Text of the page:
Excerpt From Essay
"In many ways, Vienna's Jewish Museum is an inconspicuous place. Located on a quiet side street in the city's first district, it lacks the grandeur of comparable institutions, such as the recently opened Berlin museum, for example, which dazzles its audience with daring architecture and unrivaled resources. The visitor of Vienna's museum is greeted by a modest exhibit space created on four floors of the Palais Eskeles, an urban mansion that became the institution's permanent home in 1993, following three years at a makeshift facility on the premises of Vienna's Jewish Community Center. It was not until 1996, how- ever, that the Jewish Museum received its definitive form. Prior to that date, it had only housed temporary exhibits, but following a thorough renovation of the physical space housing the museum, its curators ventured into the creation of permanent exhibits. Although temporary shows continue to be staged by the institution with great regularity, it is the permanent viewing areas that have, over the years, come to define the character of Vienna's Jewish Museum."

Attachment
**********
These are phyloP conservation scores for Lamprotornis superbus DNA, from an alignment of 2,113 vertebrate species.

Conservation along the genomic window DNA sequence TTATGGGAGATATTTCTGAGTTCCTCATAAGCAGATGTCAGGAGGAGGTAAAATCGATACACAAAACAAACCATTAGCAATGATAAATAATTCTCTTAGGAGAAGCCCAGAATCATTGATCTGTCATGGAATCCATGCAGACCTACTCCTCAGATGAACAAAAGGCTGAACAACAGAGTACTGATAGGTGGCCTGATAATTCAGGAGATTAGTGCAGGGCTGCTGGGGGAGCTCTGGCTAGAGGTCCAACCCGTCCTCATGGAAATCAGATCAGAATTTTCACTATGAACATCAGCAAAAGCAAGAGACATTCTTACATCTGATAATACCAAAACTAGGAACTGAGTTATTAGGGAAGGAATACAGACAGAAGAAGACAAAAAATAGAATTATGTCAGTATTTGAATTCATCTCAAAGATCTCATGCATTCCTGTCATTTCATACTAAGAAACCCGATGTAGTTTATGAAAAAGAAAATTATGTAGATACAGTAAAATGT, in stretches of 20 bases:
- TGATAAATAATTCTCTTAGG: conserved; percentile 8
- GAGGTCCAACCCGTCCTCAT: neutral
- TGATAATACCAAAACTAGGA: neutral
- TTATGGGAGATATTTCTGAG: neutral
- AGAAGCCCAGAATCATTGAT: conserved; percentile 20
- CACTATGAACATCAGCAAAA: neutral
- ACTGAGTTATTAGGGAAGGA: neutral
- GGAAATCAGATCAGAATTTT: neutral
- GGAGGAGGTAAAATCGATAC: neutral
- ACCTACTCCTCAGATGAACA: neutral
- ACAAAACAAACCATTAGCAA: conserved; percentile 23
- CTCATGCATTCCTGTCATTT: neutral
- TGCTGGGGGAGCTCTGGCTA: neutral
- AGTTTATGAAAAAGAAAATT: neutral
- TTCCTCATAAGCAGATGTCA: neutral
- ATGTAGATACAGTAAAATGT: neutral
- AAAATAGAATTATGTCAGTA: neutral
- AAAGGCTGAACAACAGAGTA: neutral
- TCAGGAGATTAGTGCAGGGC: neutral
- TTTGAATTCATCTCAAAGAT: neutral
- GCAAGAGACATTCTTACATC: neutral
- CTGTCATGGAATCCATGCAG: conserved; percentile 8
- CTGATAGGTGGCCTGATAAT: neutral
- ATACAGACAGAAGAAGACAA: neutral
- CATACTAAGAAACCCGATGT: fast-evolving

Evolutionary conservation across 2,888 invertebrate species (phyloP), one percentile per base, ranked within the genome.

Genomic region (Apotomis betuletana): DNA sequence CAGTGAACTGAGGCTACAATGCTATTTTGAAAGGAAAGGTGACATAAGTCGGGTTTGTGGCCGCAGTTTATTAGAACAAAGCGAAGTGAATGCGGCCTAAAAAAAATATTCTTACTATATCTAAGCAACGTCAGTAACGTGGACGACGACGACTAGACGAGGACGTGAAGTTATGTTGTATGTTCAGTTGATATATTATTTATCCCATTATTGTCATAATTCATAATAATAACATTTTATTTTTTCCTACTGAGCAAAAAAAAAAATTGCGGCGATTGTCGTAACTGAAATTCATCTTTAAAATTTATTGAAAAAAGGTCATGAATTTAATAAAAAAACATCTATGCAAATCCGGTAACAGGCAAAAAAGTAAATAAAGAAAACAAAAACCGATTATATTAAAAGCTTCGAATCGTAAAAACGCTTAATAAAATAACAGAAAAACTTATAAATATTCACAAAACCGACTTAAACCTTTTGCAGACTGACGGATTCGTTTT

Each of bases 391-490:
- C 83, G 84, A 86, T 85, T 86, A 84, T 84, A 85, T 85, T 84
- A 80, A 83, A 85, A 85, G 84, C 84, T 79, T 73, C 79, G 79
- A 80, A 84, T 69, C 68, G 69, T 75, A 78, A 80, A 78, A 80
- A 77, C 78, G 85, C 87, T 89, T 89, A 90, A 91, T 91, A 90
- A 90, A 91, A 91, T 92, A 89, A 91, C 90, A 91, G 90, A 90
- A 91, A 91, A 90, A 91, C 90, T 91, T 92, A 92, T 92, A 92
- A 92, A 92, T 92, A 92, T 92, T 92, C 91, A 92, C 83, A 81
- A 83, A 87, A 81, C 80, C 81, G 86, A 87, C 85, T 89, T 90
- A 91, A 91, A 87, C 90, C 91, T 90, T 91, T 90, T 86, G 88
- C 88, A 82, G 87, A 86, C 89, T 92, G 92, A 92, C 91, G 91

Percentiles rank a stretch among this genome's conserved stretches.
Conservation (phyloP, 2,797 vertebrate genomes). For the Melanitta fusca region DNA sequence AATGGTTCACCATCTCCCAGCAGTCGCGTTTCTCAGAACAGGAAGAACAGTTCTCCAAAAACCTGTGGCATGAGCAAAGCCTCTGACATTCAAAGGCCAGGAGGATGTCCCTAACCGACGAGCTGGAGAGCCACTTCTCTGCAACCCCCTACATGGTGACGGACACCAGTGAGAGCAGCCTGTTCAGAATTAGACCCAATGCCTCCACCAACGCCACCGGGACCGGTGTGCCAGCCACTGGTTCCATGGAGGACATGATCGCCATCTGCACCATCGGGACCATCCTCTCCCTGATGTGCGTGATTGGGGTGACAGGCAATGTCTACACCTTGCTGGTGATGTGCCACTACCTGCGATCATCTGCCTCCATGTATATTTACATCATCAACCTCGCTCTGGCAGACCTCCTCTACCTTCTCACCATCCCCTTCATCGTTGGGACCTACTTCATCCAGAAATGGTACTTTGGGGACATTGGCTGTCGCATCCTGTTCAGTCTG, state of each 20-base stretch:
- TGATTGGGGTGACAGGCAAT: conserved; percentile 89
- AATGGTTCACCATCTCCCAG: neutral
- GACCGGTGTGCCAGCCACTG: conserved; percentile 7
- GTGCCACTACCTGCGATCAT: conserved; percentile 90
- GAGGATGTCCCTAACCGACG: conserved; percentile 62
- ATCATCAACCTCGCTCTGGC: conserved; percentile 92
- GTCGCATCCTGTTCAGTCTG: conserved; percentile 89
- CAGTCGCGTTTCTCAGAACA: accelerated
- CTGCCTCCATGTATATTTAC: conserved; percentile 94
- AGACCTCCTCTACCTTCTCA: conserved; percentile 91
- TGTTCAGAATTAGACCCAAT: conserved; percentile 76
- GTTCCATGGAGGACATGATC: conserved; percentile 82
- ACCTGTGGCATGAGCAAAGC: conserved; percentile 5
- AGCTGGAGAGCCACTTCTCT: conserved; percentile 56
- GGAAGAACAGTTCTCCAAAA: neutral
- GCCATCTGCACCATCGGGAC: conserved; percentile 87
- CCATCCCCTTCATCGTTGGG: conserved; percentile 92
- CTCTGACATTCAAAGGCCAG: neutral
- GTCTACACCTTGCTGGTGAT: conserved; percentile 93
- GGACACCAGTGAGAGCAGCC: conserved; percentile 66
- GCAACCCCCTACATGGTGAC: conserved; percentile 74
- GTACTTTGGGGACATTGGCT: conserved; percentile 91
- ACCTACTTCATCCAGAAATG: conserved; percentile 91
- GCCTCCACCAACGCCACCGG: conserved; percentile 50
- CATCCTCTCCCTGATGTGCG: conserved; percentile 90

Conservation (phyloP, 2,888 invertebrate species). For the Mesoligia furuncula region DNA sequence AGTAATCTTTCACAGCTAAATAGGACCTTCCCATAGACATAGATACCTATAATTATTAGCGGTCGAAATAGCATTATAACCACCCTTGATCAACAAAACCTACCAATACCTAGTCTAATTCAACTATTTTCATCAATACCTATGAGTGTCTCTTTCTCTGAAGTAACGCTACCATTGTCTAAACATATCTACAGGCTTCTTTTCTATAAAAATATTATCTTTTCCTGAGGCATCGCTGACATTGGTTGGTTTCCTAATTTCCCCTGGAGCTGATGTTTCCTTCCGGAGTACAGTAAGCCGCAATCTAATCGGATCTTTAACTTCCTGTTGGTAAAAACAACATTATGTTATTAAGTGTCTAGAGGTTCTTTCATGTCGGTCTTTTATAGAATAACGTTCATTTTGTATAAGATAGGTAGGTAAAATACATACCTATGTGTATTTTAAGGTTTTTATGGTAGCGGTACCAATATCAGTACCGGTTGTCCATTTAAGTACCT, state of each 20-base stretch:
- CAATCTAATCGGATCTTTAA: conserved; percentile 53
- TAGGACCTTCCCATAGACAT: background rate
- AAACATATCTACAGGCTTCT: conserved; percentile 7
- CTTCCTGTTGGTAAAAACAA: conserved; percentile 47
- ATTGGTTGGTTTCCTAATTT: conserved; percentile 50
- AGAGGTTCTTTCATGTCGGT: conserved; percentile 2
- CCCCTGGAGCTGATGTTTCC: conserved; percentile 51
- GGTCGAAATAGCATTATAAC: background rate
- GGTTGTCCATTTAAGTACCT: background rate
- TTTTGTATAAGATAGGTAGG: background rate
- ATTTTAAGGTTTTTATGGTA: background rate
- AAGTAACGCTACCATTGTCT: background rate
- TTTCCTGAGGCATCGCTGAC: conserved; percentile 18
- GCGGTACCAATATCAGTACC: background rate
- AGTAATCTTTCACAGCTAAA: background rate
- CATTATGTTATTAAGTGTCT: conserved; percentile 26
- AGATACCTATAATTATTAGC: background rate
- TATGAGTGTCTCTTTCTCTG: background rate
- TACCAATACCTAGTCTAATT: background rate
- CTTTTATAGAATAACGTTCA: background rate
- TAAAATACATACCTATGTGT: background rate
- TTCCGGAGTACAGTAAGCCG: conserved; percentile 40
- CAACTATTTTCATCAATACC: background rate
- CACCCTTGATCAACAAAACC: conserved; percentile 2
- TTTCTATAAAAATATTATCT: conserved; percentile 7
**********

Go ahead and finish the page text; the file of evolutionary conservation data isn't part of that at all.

"Of Holograms and Storage Areas: Modernity and Postmodernity at Vienna's Jewish Museum," Matti Benzl (435).